Social media spotlighted in Rutgers suicide case
Jury selection is underway in the trial of Dharun Ravi, a Rutgers University freshman accused of bullying his college roommate, Tyler Clementi, who committed suicide in September 2010. Erin Moriarty of "48 Hours Mystery" has been following the case.
Clementi's death became an international symbol of the consequences of bullying and homophobia. The trial of the young man accused of bullying him is unique because much of the evidence that will be used against him was found online in social media.
Nineteen-year old Dharun Ravi faces 15 counts of invasion of privacy, evidence and witness tampering, and bias intimidation -- a hate crime which could land him in prison for ten years.
Ravi's trial is likely to renew the debate between those who see his actions as a prank gone too far and those who see him as a vicious bully.
Like so many teenagers, Dharun Ravi communicated incessantly online, and every tweet, text instant message, and email he wrote remains in cyberspace. Prosecutors were able to retrieve them and will now use his own words against him to prove that he harassed Tyler Clementi because he believed his roommate was gay.
According to court records made public, even before he met Clementi, Ravi chatted online to a friend "(expletive) MY LIFE/He's gay."
Later, Ravi twice focused his computer camera at Clementi's bed when Clementi had a man in the room, the second time posting on the social media site Twitter: "Yes, it's happening again," urging his friends to watch a live video feed.
Two days after Clementi discovered that he had been spied on by Ravi, he took a train to New York City. At 8:42 pm that evening, he left this message on Facebook: "jumping off the gw bridge sorry"
Clementi's body was discovered in the Hudson River a week later.
The tragic outcome puts Dharun Ravi's actions in a harsher light.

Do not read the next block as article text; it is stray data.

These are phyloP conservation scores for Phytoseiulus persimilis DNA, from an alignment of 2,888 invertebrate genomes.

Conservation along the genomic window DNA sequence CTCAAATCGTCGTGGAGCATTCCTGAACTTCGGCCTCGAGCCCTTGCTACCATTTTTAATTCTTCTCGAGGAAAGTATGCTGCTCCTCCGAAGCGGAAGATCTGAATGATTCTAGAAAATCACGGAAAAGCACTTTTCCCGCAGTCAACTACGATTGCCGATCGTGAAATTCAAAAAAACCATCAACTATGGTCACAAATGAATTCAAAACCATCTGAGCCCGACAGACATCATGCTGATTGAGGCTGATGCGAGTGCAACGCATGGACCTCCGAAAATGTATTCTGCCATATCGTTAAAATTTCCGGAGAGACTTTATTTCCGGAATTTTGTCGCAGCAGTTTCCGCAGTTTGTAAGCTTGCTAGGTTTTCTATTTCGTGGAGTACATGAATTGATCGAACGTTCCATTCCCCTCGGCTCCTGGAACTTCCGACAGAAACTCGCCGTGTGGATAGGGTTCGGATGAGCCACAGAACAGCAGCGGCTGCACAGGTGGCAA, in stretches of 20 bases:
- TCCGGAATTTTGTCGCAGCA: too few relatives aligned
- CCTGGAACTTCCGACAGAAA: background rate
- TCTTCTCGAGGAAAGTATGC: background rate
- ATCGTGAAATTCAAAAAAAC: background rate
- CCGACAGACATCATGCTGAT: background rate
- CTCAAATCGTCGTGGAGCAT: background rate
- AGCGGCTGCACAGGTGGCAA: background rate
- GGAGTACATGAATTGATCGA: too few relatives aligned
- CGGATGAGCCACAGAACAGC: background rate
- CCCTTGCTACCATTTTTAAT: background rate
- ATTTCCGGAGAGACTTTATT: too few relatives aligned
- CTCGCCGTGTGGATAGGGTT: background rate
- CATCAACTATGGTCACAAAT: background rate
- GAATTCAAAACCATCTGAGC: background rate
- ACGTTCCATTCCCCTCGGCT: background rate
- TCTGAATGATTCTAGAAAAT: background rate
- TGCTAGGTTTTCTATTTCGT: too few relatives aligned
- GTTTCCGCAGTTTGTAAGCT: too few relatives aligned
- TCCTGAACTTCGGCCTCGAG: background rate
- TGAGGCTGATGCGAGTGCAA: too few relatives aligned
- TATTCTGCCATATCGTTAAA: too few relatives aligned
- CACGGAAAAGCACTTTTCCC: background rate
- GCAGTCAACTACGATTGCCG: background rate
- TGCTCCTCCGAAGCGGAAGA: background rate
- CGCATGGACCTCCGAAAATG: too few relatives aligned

" When you talk to people on the street or go on the web, it's still often perceived as Ravi did something to cause Clementi to kill himself," said law professor Marc Poirier.
"How unusual is this amount of digital evidence?" asked Moriarty.
"I think it's unusual that so much of the evidence is going to turn on tweets and Facebook," he said.
Ravi's defense is also expected to rely on the digital record using Clementi's own online postings to show that he did not feel intimidated: "doesn't seem soooo bad lol," he chatted to a friend, after he realized he'd been spied on.
Shortly after Clementi posted his goodbye on Facebook, Dharun Ravi sent him a text that read in part:
"I've known you were gay and I have no problem with it...I don't want your freshman year to be ruined because of a petty misunderstanding."
Tyler Clementi most likely never got a chance to read it.
Moriarty added: "Sadly, these were two young men who shared a room for three weeks and did more of their talking to other people on computers than they did to each other. They barely spoke at all."
When CBS News correspondent Jeff Glor characterized social media as the centerpiece of the case, Moriarty said: "And what is really worrisome here is that prosecutors are using this kind of evidence to actually to increase the number of charges that are brought. In this case, Dharun Ravi was first charged with just invasion of privacy. When they looked at his tweets, texts and emails, they added on bias intimidation, which is a hate crime, which is also a charge that carries a much heavier sentence."
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